1. Contribute at least one action-oriented suggestion at every meeting… Instead of simply sharing what you think or feel, contribute specific steps on how to move a project forward or tangible ways to turn an idea into reality and achieve a company objective by a deadline.

2. Find solutions, not fault. Get to be known as someone who can be trusted to shift the conversation from reasons to results. When it comes to developing a brand reputation, it’s hard to beat being known as someone who’s a problem solver, not a problem reporter.

3. Graciously accept compliments, instead of deflecting them. If someone praises you, rather than saying “It was nothing,” say “Thank you. Your feedback means a lot.” Next add a detail, such as “Our goal was to increase revenue by 30 percent, so we identified three high-profile clients, reached out to them, and were pleased to land three new major accounts.” Then talk about your next goal or upcoming initiative so people are aware of how you’re continuing to add value.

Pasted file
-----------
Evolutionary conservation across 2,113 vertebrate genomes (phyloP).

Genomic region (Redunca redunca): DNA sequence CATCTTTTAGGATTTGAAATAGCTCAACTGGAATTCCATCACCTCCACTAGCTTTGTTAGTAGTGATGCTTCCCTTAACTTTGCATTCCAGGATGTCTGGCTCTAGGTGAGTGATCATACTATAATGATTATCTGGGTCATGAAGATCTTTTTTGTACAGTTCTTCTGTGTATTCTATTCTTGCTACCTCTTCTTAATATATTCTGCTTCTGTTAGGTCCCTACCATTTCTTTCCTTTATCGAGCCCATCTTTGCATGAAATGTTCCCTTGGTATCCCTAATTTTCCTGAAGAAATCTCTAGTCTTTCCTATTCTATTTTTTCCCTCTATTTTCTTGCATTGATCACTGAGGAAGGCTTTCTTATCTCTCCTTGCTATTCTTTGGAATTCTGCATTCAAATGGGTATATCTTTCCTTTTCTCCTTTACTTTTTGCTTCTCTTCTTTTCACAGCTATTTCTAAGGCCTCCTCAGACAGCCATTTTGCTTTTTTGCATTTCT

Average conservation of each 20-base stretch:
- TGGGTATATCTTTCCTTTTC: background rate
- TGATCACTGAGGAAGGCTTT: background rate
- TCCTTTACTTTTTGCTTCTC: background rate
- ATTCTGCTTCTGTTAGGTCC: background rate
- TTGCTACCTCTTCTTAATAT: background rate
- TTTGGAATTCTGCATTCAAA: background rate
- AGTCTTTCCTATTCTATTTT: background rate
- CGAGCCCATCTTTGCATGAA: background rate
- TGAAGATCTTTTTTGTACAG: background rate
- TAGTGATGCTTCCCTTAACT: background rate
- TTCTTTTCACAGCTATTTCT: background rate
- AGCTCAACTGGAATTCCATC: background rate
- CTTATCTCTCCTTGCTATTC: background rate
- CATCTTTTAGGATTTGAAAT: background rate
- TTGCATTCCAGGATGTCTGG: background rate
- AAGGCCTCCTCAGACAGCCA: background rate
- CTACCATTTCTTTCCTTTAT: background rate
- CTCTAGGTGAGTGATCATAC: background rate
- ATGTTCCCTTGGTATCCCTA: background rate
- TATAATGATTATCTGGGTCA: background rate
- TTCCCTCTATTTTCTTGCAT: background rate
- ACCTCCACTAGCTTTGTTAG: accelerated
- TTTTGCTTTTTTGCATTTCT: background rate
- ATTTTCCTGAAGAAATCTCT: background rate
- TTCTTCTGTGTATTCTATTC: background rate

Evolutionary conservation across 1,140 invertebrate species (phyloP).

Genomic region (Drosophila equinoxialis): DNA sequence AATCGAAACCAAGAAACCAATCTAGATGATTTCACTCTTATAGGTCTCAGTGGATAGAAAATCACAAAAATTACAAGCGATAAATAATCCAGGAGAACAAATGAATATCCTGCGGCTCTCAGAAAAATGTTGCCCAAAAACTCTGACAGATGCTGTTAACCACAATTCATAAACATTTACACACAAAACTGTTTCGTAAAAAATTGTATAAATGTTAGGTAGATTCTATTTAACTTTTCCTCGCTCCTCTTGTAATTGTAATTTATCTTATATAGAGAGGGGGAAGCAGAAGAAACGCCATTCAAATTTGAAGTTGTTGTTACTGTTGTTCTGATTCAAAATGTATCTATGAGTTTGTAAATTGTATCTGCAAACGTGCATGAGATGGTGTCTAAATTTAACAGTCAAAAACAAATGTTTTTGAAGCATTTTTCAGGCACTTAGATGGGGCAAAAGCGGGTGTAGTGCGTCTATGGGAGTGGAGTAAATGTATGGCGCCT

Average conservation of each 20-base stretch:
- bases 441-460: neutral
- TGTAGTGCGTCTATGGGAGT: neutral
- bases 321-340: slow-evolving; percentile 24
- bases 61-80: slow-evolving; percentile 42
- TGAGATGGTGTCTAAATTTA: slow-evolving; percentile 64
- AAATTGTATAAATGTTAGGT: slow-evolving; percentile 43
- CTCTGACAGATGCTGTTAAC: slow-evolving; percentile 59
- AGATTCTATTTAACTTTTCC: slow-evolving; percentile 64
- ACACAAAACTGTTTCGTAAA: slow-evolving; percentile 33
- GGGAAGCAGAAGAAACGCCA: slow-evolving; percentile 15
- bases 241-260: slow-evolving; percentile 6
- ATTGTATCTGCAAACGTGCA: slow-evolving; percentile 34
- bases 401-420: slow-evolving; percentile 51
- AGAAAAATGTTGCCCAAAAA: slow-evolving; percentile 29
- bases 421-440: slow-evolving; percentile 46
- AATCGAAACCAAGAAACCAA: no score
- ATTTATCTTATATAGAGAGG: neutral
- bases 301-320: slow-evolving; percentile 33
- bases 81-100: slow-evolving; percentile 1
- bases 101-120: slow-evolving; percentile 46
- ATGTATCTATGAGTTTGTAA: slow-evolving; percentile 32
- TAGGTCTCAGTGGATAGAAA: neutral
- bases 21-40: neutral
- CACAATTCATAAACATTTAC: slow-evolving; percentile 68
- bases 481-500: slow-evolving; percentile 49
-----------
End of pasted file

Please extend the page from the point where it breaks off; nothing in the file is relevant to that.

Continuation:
4. Keep your comments to two minutes or less...

5. If someone interrupts you, speak up instead of retreating or withdrawing. Look the person in the eye, use their name, and say, “Zola, I welcome your input right after I wrap up my report, or “Al, one more recommendation, and then it’s your turn.” Then conclude your remarks. You’re not being rude; you’re just exercising your right to have your voice heard.

6. Tower (vs. cower). If you sit or stand with a slouch, people will doubt your clout…. Instead, roll your shoulders up and back. Sit or stand tall to exude a confident-leadership presence. Project your voice so everyone can hear every world. End your sentences with a downward inflection to project authority instead of ending with “uptalk,” which comes across as tentative, as if you’re seeking approval.

Sam Horn in Talking on Eggshells